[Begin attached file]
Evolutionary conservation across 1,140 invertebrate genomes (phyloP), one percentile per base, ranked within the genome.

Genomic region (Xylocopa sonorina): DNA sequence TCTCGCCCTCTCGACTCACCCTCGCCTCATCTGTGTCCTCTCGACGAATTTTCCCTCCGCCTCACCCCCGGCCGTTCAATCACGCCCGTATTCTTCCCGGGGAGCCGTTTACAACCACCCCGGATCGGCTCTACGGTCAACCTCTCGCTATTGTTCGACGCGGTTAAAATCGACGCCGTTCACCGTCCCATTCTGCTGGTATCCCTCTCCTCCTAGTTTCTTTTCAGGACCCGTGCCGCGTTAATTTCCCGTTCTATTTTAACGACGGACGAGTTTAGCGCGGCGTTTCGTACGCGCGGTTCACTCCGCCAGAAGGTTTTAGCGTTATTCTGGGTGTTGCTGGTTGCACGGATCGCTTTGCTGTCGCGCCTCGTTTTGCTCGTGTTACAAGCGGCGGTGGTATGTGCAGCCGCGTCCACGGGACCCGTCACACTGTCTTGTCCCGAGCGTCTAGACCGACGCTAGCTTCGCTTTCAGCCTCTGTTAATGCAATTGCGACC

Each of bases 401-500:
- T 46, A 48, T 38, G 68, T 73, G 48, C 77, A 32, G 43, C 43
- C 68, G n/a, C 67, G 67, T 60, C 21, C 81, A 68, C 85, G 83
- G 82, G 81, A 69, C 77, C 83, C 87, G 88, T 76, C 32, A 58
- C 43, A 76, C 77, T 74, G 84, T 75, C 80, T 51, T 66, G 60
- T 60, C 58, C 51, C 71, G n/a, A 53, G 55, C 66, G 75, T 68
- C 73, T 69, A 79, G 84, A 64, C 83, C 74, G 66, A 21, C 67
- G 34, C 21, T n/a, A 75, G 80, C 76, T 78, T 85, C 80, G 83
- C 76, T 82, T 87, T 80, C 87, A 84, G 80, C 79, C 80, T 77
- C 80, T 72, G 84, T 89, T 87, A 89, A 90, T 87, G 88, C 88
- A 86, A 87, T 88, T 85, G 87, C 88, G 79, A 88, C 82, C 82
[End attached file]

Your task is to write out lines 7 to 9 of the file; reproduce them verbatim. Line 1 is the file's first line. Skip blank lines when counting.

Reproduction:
- C 43, A 76, C 77, T 74, G 84, T 75, C 80, T 51, T 66, G 60
- T 60, C 58, C 51, C 71, G n/a, A 53, G 55, C 66, G 75, T 68
- C 73, T 69, A 79, G 84, A 64, C 83, C 74, G 66, A 21, C 67